By Allen Hunter
Hello friends of the fanged ones, welcome to Pt.2 of Hots 101. This time I’ll explain some of the tools and snake handling equipment used in the captive maintenance of venomous snakes.
First off, I should state that the tools and snake handling equipment mentioned here should regarded as being absolutely necessary for handling venomous snakes, and any individual who insists on using their bare hands or even gloves has surely taken leave of their senses and must be regarded as irresponsible and a danger not only to himself, but those around him and his fellow keepers.
The universal tool for handling and pinning venomous snakes. Hooks consist of a rod or pole of various thicknesses and lengths which terminate with a 90 degree angle ‘foot’ or hook. The end is rounded to prevent injury to the animal and the top should have a rubber or wooden handle for optimum control. A good cheap source for these are golf clubs with the heads cut off and a 1/4-3/8″ bent aluminum or steel rod welded to the end of the golf club shaft. Commercially made snake hooks are available, and can be ordered to size from various reptile dealers. Check out the Collapsible Snake Hook (17-39 in) at the left from Amazon.
The keeper should have an assortment of different sizes and lengths of hooks to accommodate any size of snake. Popular lengths include 12-16″ hooks fashioned from strong coat hanger wire or part of a fishing pole for neonates and juveniles, 24-36″ for most med. sized snakes(2-3.5 ft.) and 36-48″ for larger species. Personally, I find that any hook over 48″ is rather cumbersome to use, and does not aid in speed of movement if necessary.
THE GRAB STICK
The grab stick, or Pilstrom tongs as they are generically referred to, is a mechanical grasping device intended for use in restraining large, fast or extremely aggressive snakes. These tongs consist of a 3/4″ aluminum tube, 24-60″ long, a pistol-type grip and lever similar to a bicycle brake and two 6″ fingers at the bottom end which are connected to a long thin steel rod that is under spring tension.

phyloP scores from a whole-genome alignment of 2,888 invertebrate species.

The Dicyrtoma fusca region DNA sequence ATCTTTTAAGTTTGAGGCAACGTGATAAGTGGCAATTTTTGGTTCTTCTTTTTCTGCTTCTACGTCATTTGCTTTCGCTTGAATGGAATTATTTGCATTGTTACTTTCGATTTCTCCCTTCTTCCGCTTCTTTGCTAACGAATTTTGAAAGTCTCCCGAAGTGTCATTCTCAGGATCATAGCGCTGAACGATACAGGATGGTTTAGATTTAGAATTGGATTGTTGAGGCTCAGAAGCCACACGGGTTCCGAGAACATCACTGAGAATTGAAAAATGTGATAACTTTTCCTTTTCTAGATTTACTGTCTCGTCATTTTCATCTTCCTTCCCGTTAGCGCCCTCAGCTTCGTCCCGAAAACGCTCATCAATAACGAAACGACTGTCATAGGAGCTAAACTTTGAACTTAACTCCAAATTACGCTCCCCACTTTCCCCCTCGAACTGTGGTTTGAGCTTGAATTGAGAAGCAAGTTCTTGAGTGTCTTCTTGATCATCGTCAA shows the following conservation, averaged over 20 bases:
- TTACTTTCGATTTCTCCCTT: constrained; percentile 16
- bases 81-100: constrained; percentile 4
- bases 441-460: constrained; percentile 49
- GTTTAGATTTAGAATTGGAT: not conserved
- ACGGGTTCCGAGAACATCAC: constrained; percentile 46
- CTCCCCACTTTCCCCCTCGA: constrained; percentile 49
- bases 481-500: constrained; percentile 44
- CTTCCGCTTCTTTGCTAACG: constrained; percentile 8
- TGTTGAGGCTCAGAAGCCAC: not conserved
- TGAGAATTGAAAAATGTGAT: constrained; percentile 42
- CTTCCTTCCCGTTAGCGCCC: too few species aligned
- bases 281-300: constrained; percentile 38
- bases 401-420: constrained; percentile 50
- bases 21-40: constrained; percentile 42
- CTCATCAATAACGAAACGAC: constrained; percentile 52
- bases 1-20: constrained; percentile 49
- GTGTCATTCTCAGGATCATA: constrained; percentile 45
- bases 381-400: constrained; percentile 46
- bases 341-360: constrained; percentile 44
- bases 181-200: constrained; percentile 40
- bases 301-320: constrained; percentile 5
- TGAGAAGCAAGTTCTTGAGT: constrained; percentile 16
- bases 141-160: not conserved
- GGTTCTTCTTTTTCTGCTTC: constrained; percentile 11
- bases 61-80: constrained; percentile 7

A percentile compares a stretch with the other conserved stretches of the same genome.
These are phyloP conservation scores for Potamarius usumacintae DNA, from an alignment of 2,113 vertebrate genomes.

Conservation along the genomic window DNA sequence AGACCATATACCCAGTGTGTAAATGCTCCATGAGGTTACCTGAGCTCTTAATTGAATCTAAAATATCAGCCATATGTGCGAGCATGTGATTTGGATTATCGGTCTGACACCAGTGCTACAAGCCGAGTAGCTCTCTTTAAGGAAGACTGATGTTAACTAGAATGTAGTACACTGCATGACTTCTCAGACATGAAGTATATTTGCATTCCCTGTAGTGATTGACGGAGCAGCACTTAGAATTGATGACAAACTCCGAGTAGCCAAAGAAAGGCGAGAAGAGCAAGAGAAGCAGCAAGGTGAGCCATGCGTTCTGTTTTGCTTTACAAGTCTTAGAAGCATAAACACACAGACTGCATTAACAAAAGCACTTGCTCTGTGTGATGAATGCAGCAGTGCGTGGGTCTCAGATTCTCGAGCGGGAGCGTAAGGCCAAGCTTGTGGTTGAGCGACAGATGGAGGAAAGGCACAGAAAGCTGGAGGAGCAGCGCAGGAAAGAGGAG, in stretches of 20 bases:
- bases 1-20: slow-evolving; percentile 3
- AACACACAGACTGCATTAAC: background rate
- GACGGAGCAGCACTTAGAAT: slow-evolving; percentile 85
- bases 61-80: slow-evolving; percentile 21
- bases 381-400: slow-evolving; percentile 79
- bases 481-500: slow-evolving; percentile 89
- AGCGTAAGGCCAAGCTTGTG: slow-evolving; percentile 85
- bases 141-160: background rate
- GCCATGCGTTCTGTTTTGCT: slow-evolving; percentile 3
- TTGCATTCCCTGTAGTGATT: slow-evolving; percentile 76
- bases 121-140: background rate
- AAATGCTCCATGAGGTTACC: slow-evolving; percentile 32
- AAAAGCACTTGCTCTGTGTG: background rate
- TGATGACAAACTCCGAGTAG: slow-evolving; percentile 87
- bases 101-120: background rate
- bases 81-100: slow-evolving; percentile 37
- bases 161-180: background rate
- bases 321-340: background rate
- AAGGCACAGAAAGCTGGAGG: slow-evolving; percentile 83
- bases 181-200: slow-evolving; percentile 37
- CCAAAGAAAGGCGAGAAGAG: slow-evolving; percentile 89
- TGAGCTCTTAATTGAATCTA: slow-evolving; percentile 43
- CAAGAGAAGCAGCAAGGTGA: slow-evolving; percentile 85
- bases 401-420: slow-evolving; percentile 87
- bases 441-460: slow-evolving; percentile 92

As opposed to lifting and guiding the snake with a hook, the jaws of the grab stick clamp onto snake (never in the neck region!) and prevent it from running. Great care must be exercised in using a grab stick, as most snakes react violently to something restraining them instead of simply being lifted, and can easily damage ribs, spine or internal organs. Fortunately, you can feel how much pressure is being applied to the snake and help to avoid injury.
Personally, I feel that grab sticks are a little brutal and are only used as a last resort when a particularly fast or aggressive snake is getting dangerously out of control using hooks. I find they are much more useful for offering dead prey to large snakes and moving or taking out objects in the cage. Check out the EXHD (Extra Heavy Duty Snake Stick) at the left, from Amazon.
THE TRAP BOX
This simple but very effective control device greatly eases the day-to-day cage maintenance and stress on both the snake and keeper. It is basically a sealed hide box with a sliding plexiglass or wooden door and a means to lock or secure the door shut when taken out of the cage.
Trap boxes are generally reserved for large elapids or other snakes with berserk temperaments which cannot be easily controlled with hooks. Mind you, for the venomous snake keeper there is no safer method than the trapbox.
If you construct it yourself, be sure to use strong materials as you would when building a cage, and don’t forget to drill a few small holes for ventilation while it’s outside the cage. If you prefer to buy – check out the Snake Trap on the left, from Amazon.
MISCELLANEOUS SNAKE HANDLING EQUIPMENT
Every keeper of venomous reptiles should include long (16-24″) forceps or locking hemostats for feeding dead prey to small to medium-sized snakes. They are commercially available from medical supply depots and most large herp dealers, and should be considered an absolute necessity. I personally know one bonehead who thought rattlesnakes couldn’t strike straight up from a coiled position and promptly offered an adult mouse to a 3.5ft. Northern pacific with his bare hand and was immediately bitten from a distance of 12″ in the palm of his right hand with both fangs. Well, he almost died from his stupidity and to make us think him even more of a genius, three weeks later he was bitten again (!!!), this time by a W. Diamondback!
One other tool which gets a lot of use in my herp room are plexiglass shields. These are simply pieces of plexi in various sizes, screwed onto pieces of broom handle at various lengths. These are placed between the resting snake and you, so you can quickly grab a waterbowl, uneaten rodent or scoop feces without disturbing the snake or stressing it by constantly taking it out of the cage for maintenance.
Well, that’s all for now. Part 3 will discuss the methods and potential horrors of transporting venomous snakes.
Take care for now. “Go for a bite?”, “No fangks” 😉
For more fast facts about Cobras click here.
For further discussion on snakes, scientific classifications, venom research and much more, check the resources available in “The New Encyclopedia of Snakes”, available on Amazon.com.
If you feel like a having a real Book on Snake Bites, then get this book: ‘Snakes and Snakebite‘ by Visser, J. & Chapman D.S.
And if you love African Hot snakes, this is THE Book for you: ‘Dangerous Snakes of Africa’ by Spawls, S. and Branch, B.